The elements of a program to deal with pre-sale and post-sale safety issues are well-known. But the specifics of what elements should be used and how by a particular manufacturer are often unknown. Therefore, the most important question that must be answered by any company manufacturing finished products or component parts is “What should my company do and how should I do it?”
The evolution of E and H fields on aircraft struck by lightning is a complex process. An October 2014 in-flight lightning strike is reviewed in this article as an example that inspires a fresh look at how lightning E and H fields should be considered for indirect effects certification.
Low-cost designs are often an underserved and challenging part of a layout engineer’s career and getting increasingly complicated.
It is a common misconception that any product that complies with IEC 60950-1 will also comply with IEC 62368-1. A key goal of this article is to help readers of IEC 62368-1 understand the underlying safety concerns that the new requirements are trying to address.
The European Commission, the executive body of the European Union, published its latest “Guide for the EMC Directive.”1 Updated to reflect the 2014 recast of the Directive, the Guide discusses various issues, not least what constitutes “inherently benign equipment” and “custom built evaluation kits.” This article reviews the content of the new Guide, highlighting key changes from the previous edition of the Guide published in 2010.
This article defines ionization qualification and periodic verification test procedures for ionizers which are not addressed in STM3.1 or SP3.3, including air-assist bar ionizers, soft x-ray ionizers, an alternative method of room ionization, and non-airflow alpha ionizers.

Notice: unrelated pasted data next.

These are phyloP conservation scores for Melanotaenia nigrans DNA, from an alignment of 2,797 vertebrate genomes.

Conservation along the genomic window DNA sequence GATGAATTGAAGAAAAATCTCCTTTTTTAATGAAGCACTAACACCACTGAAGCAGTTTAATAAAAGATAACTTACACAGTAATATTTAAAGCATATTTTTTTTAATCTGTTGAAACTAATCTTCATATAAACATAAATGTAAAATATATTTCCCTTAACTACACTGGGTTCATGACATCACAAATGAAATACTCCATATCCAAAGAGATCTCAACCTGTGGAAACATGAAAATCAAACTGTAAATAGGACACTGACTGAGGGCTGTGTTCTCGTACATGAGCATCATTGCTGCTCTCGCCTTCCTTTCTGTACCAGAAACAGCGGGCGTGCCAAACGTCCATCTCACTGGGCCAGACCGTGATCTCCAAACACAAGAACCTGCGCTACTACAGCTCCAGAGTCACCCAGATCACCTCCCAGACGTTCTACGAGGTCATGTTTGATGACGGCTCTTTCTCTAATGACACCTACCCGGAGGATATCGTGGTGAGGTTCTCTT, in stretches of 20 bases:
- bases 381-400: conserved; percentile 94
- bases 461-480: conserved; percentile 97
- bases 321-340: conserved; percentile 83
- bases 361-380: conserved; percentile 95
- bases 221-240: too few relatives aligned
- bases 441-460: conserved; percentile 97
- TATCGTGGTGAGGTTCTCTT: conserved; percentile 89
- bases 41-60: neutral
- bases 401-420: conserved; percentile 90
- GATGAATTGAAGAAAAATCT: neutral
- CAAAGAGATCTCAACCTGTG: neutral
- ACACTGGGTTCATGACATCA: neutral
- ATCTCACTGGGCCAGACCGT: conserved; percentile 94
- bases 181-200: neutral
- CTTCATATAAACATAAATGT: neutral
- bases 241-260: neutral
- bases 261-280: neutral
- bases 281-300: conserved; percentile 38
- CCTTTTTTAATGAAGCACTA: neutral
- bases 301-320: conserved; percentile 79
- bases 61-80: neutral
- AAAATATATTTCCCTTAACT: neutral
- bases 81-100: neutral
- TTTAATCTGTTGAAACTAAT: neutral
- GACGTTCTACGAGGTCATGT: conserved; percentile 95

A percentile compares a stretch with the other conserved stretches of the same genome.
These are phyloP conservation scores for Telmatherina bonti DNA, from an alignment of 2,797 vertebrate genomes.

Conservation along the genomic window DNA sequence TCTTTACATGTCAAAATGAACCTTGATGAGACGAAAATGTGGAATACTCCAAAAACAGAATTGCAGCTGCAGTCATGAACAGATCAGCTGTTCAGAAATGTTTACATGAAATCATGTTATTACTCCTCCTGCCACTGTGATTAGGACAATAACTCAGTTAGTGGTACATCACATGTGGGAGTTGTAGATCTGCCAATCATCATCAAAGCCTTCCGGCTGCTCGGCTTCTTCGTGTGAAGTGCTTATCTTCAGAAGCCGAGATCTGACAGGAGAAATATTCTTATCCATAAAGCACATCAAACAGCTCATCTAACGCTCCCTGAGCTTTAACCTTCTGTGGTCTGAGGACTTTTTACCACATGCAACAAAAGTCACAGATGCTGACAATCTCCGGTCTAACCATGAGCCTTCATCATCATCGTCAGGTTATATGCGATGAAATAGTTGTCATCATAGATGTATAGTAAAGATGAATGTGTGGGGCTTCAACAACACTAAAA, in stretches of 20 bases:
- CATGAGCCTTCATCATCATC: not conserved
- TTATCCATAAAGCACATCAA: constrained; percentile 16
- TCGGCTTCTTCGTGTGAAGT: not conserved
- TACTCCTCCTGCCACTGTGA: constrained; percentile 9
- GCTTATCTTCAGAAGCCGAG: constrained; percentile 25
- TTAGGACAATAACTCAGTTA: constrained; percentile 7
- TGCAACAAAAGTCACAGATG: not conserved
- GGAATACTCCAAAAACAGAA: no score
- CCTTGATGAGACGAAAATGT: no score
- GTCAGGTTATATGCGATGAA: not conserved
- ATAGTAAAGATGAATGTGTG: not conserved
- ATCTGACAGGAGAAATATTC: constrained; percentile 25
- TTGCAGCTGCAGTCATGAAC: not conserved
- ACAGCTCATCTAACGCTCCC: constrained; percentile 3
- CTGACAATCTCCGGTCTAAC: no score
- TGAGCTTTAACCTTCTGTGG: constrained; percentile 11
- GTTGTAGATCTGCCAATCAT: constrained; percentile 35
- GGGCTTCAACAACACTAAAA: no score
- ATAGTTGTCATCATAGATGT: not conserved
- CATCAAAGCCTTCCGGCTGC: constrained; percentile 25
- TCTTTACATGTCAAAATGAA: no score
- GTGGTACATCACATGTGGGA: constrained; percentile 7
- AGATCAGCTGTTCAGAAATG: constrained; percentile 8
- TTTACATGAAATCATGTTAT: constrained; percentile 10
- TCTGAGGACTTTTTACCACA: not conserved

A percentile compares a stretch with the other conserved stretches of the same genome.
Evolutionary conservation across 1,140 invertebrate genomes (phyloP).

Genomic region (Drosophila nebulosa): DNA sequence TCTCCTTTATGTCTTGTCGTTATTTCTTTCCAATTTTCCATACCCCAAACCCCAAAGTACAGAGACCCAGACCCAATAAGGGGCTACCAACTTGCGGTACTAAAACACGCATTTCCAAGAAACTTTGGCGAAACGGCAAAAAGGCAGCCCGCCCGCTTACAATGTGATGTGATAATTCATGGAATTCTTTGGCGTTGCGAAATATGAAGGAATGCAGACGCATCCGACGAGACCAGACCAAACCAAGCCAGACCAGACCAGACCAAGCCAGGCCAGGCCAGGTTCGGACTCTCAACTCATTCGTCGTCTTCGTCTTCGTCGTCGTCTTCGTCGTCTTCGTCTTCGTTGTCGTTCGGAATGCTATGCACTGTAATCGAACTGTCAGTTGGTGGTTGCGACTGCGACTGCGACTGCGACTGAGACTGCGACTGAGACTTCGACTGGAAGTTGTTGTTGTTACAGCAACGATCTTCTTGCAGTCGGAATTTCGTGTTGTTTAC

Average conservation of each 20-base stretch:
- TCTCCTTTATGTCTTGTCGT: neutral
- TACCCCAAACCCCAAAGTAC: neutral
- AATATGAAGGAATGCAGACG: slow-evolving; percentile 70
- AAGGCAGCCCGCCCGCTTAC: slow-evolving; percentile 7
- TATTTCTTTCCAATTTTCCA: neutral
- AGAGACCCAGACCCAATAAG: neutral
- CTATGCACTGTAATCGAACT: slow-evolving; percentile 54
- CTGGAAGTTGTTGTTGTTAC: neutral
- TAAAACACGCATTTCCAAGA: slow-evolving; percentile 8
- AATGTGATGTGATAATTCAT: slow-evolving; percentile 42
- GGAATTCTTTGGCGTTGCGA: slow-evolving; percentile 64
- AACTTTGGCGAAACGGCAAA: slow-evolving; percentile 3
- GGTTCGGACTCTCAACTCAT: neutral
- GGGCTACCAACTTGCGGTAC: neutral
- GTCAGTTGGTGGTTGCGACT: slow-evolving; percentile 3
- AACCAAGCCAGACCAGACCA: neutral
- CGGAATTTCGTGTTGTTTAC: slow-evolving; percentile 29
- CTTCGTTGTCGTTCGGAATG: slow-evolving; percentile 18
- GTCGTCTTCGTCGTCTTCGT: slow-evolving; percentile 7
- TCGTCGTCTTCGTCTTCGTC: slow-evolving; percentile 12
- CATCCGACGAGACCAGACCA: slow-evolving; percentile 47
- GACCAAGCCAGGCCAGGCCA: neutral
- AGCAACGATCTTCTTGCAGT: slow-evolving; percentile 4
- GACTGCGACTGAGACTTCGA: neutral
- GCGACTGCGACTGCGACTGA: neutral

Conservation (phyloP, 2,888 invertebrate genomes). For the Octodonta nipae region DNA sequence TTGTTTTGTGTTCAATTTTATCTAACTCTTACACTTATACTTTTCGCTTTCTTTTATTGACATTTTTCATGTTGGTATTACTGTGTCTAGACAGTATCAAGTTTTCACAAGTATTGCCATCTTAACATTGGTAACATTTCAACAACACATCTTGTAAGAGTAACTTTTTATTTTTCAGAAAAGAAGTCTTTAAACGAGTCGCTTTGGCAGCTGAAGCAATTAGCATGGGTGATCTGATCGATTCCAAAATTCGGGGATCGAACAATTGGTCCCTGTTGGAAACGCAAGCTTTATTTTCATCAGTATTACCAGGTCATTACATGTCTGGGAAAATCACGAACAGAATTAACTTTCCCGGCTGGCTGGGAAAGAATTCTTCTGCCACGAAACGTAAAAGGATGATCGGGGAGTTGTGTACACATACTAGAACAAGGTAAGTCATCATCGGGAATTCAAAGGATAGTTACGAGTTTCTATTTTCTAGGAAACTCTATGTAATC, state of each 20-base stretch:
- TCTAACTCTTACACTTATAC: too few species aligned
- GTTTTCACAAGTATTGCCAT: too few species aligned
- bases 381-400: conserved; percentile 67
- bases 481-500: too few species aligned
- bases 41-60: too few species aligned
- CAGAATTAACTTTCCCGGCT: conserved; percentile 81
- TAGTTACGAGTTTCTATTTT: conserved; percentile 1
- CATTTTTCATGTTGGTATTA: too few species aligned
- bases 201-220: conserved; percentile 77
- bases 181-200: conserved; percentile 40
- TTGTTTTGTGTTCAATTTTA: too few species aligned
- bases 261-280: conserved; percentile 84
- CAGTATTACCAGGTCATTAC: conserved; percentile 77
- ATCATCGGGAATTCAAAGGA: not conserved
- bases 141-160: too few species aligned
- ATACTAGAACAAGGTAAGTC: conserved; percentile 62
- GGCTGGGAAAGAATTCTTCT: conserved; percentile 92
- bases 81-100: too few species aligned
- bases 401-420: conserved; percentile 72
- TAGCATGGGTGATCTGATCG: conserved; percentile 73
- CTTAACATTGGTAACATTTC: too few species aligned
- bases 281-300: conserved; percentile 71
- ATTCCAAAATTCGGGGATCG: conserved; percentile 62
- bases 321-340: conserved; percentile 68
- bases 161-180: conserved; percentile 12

The CE marking is also called a “product’s passport” for the markets within the European Economic Area (EU Member States plus Liechtenstein, Iceland and Norway) and in Turkey. It is the first indication that a product complies with the requirements under European Product Law.
Accredited test laboratories, complying with the requirements of ISO/IEC 17025 have to evaluate measurement uncertainty.
Understanding skin effect and surface currents saves us a lot of time and cost in the design of our product’s shielding and filtering, especially for tough EMC standards such as automotive, military or aerospace.
How to Stay Up to Date on The Ever-Changing Landscape of the Medical Electrical Device Regulatory World
This article focuses on medical electrical devices and three countries/regions of the world, the U.S., Canada and the European Union (EU). There are a lot of regulatory, quality system and standards changes happening in the medical device space in the last couple years and these will continue in the years ahead.